Santorum Ill Over JFK’s Speech on Religion: News Roundup

 

In the news this week: Santorum sick over JFK speech, a report in the UK claims religious illiteracy in Parliament, the number of mosques in the U.S. has grown tremendously, and other stories.
 
Rick Santorum said Sunday that John F. Kennedy's 1960 speech on the separation of church and state made him want to "throw up." On Tuesday, he said he wished he "had that particular line back."
 
When conservative radio host Laura Ingraham challenged him on the apparently off-message comments that have provoked considerable controversy, the GOP presidential candidate said, "I would agree with you on that. I wish I had that particular line back."
 
Yet Santorum went on to defend his criticism of Kennedy's speech and launched an attack on President Barack Obama. Huffington Post
 
Rick Santorum's political good fortune in the Republican presidential primaries has come about in large part because of his appeal to evangelicals. A Roman Catholic, he is a beneficiary of more than two decades of cooperation between conservative Protestants and Catholics who set aside theological differences for the common cause of the culture war. San Francisco Chronicle
 
(United Kingdom) A report from a cross-party parliamentary group will this week warn that there is a widespread lack of “religious literacy” among the country’s judges, politicians and officials.
 
It also claims that the rights of homosexuals take precedence over those of Christians.
 
The study, by the Christians in Parliament group, follows a series of rulings by judges against Christians who had claimed that following their faith brought them into conflict with the law or with their employer. The Telegraph
 
Recent video games have begun depicting religion as a violent, problematic force, according to research from a new University of Missouri study.
 
Greg Perreault, a doctoral student at University of Missouri's School of Journalism, studied five extremely popular games from the last few years that incorporate religion heavily into their storylines: "Mass Effect 2," "Final Fantasy XIII," "Assassin's Creed," "Castlevania: Lords of Shadow," and "The Elder Scrolls IV: Oblivion."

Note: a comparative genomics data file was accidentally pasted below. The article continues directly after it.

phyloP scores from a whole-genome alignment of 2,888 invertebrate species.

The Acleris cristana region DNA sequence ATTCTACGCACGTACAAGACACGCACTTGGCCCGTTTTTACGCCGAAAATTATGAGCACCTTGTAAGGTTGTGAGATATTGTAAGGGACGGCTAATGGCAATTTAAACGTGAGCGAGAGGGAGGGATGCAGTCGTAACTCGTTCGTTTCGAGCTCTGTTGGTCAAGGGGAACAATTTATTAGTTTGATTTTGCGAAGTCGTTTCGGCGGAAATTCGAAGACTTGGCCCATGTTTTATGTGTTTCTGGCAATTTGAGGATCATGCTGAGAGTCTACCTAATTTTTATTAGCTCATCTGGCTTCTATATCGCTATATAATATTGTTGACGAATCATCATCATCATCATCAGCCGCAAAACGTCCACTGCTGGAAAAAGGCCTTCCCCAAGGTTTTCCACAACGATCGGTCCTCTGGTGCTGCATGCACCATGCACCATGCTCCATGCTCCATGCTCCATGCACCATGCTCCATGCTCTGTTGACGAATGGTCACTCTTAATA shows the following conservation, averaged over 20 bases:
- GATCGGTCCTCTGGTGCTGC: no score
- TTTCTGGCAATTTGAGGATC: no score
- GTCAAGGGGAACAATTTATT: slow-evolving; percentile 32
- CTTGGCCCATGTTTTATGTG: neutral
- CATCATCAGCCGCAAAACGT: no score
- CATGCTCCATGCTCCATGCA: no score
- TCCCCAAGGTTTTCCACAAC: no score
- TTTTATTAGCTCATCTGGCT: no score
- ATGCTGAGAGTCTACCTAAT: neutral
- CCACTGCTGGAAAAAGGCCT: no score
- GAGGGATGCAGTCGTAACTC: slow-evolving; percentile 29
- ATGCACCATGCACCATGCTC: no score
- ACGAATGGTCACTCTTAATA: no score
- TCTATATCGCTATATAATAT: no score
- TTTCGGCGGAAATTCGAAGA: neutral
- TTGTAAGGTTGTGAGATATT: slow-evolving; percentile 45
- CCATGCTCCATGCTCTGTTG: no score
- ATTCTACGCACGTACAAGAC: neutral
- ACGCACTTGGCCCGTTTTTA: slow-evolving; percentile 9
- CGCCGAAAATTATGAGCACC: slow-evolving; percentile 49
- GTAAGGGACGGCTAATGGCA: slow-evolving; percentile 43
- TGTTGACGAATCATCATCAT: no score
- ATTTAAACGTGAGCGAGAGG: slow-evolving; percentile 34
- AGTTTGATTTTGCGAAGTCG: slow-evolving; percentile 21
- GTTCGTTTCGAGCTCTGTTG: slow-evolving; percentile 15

In each case, Perreault found that religion became equated with violence within the video games' narratives. Christian Post
 
A measure to ban the use of foreign laws in domestic courtrooms is progressing in Florida's statehouse, one of dozens of similar efforts across the country that critics call an unwarranted campaign driven by fear of Muslims.
 
Forty such bills are being pursued in 24 states, according to a tally by the National Conference of State Legislatures, a movement backers say is a response to a glaring hole in legal protections for Americans. Opponents say the bills simply address a made-up threat and could threaten agreements made under Jewish or other religious law.
 
The Florida measure passed the House on Thursday 92-24. It awaits a full vote in the Senate. The Detroit News
 
In the decade since 9/11, American Muslims and mosques have come under a close lens, from congressional hearings on radicalization to campaigns against mosque construction projects and anti-Sharia legislation proposals in dozens of states.
 
Despite such difficulties, a comprehensive survey of American mosque leaders released Wednesday reveals that the number of mosques in the country has grown tremendously, with more than 900 new centers being established since 2000. Another finding from the survey reveals that compared to the turn of the millennium, fewer Muslims see America as "hostile" to Islam today. Huffington Post